A primer on escaping from Afghanistan

Families evacuated from Kabul, Afghanistan, walk through the terminal before boarding a bus after they arrived at Washington Dulles International Airport, in Chantilly, Va., on Monday, Aug. 23, 2021.
Families evacuated from Kabul, Afghanistan, arrive at Washington Dulles International Airport in Chantilly, Va. AP Photo/Jose Luis Magana

In the early days of the U.S. evacuation from Afghanistan, Americans and allies were urged to find their way to the lone available airport in Kabul, the capital, as quickly as possible. But the large crowds that have gathered around the airport—including Taliban guards—have forced a change in strategy, says Khushal Safi, who heads the international safety office at Northeastern and is an Afghan native.

“Late last week, the U.S. Embassy started telling people to go to different staging areas around the city,” Safi says. “At one of these staging areas, you can gain access to a convoy that will get you to the airport.”

Khusal Safi, associate director of public safety and security at Northeastern. Photo by Ruby Wallau/Northeastern University

Safi oversees the safety of members of the Northeastern community as they travel around the world. Fortunately, he says, no one associated with Northeastern is known to be in Afghanistan. But he has been sharing information with other universities to help get their people out of the country.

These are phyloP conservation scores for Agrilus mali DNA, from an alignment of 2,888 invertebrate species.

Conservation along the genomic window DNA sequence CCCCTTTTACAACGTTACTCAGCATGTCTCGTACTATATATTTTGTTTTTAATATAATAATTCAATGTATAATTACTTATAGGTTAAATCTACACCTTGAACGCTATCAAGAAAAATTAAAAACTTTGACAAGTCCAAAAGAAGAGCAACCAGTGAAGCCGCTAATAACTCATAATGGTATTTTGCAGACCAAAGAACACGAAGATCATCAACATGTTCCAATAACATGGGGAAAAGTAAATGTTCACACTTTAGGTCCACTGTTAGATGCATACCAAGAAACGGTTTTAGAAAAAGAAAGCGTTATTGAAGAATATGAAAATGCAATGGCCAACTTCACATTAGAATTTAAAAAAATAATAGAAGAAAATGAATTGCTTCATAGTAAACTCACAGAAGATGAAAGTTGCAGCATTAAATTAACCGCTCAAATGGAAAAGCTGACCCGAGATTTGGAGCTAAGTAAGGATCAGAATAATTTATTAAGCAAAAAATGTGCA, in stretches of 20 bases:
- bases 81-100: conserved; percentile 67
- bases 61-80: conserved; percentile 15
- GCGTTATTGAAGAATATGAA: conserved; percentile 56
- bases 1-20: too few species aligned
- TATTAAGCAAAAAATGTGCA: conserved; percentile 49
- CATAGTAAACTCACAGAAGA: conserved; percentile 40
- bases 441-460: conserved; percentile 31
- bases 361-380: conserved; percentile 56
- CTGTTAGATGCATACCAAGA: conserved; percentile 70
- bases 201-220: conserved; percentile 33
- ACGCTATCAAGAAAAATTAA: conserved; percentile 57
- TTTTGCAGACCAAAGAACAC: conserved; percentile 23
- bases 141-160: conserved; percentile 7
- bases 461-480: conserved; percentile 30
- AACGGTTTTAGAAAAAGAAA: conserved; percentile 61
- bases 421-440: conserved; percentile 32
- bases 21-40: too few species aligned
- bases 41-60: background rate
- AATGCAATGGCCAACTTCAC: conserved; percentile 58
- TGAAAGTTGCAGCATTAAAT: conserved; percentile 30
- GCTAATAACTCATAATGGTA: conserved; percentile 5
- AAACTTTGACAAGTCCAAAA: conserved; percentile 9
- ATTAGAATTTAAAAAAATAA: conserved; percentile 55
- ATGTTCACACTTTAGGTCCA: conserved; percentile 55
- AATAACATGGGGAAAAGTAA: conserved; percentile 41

Groundwork and preparation are crucial to crisis evacuations, says Safi, who worked in Afghanistan from 2009 to 2014 as a U.S. intelligence officer.

“It’s about having tons of resources, knowing people in different areas, and making sure that you have multiple evacuation points if you have to go,” Safi says. “You shouldn’t just rely on one mode.”

In Afghanistan, however, the airport appears to be the lone point of departure—unless the U.S. is able to negotiate other means of evacuation, as Safi suggests. 

In a follow-up to his interview last week about the collapse of the Afghan government, Safi spoke with News@Northeastern about the ways and means for evacuating people from Afghanistan. His comments have been edited for brevity and clarity.

The Taliban has said that the U.S. must be out of Afghanistan by Aug. 31. Is there a chance that the deadline will be extended?

There might be some wiggle room in there, but probably not much.

The Taliban wants to exercise their sovereignty over the country, and having a foreign force still present within the country’s borders is going to diminish their ability to rule the way they want to rule.

How are people using the staging areas in Kabul to reach the airport?

One of those staging areas is at the Kabul Serena Hotel

There’s a large group of international folks staying there; that’s where the Taliban is holding its daily press conferences. So the Taliban have their own security personnel there forming a protective ring around the hotel and keeping tabs on people coming and going. And then you have organizations like CNN and BBC with their own security personnel at the hotel. All sides are working with each other and their respective embassies to facilitate movement to the airport.

Are there other ways to escape besides going through the staging areas?

Not many. There are local vendors—security providers—that are able to locate somebody and bring them through to the airport—or even to locate somebody within the crowd outside the airport. But those methods are becoming less and less likely, because the situation is becoming more and more desperate.

Are Afghans who have collaborated with the U.S. being allowed to leave via the convoys?